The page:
Not many albums have instrumentation solely provided by electric bass and harmonica, so credit goes to C.J. Boyd for even attempting the idea to start with. But beyond that there has to be good music, and happily Boyd delivers on The Greatest Weight, an album which recalls the mysterious chill of performers like Lull or the underrated Crib, as well as more conventional but no less gripping bands like Codeine or early Low in their emphasis on the low rather than the high end. However, it's the harmonica which gives Boyd his own particular way around some of the extended compositions -- the effect is like hearing a lost cowboy killing time somewhere on a night-time ranch on Mars, or even further out. The five long pieces that make up The Greatest Weight often ride this unexpected, intriguing tension beautifully, three of them being well over 15-minutes long. While bass rather than harmonica is the lead instrument at almost all points, the latter allows Boyd to set unexpected moods in differing ways. On "Bonfire," he starts with more conventional drones before the harmonica's drifting wheeze, equally stretched out in the mix, serves as counterpoint, with a steady bass performance suddenly introduced a few minutes in out of nowhere. In contrast is "Here's to Hybris," with its tenser, tighter grooves suggesting threat on the one hand, while longer, more contemplative notes lend a serene calm on the other, one which slowly but surely takes over the mood of the song even as it stays active and energetic. The shorter pieces often function as extensions of the longer -- thus the double-tracked bass interplay on "Go Love Some More," which continues without a break from "Bonfire" and feels like a more up-tempo -- perhaps "positive," for lack of a better word -- epilogue.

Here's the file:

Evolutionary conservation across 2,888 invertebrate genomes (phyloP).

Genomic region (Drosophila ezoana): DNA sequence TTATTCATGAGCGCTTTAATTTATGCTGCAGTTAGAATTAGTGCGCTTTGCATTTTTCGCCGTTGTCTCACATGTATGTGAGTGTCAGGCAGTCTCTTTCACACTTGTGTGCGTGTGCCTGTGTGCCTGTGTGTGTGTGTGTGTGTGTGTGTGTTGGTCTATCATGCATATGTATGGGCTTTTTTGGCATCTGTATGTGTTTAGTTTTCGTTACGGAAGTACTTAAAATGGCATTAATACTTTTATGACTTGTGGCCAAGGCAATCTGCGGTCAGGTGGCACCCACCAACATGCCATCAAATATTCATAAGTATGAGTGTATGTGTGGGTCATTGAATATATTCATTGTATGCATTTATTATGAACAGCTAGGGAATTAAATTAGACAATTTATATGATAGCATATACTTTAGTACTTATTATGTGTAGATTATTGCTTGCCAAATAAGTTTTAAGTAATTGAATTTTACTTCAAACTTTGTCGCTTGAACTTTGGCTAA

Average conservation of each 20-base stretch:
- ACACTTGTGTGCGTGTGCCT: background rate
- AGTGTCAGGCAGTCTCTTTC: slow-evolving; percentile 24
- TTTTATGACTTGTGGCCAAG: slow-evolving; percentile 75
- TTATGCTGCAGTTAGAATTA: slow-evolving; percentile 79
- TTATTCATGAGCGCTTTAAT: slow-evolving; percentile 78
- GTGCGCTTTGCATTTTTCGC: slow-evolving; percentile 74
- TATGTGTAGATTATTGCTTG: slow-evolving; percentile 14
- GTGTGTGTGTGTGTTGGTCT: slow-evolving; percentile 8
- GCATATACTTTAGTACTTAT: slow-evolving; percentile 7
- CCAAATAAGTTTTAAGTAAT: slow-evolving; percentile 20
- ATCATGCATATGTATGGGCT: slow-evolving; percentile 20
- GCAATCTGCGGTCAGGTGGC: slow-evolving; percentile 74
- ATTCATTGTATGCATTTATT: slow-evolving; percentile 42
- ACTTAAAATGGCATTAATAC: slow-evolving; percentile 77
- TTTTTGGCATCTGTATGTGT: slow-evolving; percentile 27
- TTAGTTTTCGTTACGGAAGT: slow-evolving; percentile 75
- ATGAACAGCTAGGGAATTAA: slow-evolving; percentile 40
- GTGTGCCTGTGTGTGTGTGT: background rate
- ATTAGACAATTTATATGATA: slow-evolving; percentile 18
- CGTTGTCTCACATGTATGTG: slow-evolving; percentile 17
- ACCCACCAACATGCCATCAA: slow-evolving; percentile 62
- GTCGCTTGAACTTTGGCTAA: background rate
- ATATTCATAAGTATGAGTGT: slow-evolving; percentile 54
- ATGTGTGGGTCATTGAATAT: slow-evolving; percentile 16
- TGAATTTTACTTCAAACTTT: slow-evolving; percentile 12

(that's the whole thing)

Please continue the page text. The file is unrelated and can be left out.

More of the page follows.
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AllMusic Review by Ned Raggett